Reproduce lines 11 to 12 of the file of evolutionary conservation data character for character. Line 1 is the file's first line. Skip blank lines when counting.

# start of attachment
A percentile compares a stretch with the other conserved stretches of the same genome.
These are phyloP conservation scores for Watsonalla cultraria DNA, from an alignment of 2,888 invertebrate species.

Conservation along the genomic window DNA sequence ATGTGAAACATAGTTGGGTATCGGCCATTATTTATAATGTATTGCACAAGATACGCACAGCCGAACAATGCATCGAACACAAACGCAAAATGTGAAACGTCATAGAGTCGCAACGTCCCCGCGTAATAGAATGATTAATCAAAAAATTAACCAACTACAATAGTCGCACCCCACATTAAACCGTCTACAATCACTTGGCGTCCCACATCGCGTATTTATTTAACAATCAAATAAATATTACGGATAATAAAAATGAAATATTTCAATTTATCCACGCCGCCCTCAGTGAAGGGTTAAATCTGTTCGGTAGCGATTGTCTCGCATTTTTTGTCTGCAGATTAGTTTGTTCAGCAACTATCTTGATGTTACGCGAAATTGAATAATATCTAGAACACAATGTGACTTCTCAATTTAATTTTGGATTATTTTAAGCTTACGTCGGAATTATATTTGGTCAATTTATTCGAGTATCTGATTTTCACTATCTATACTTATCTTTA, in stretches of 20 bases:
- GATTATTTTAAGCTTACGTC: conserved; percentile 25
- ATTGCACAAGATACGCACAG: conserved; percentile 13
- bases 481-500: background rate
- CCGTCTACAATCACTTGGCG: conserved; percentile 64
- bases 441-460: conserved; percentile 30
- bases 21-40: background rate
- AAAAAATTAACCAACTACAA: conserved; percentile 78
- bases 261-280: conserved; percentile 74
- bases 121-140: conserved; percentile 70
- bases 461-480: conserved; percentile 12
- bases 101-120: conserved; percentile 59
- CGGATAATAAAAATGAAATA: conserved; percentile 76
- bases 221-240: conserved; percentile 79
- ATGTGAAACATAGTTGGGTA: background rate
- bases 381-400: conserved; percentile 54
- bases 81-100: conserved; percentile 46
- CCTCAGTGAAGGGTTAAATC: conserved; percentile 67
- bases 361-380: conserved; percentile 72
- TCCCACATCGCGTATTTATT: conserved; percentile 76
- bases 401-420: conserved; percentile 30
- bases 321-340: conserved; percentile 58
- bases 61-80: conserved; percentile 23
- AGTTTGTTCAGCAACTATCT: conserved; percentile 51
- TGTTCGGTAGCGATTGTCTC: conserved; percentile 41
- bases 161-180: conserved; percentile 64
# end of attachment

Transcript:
- bases 261-280: conserved; percentile 74
- bases 121-140: conserved; percentile 70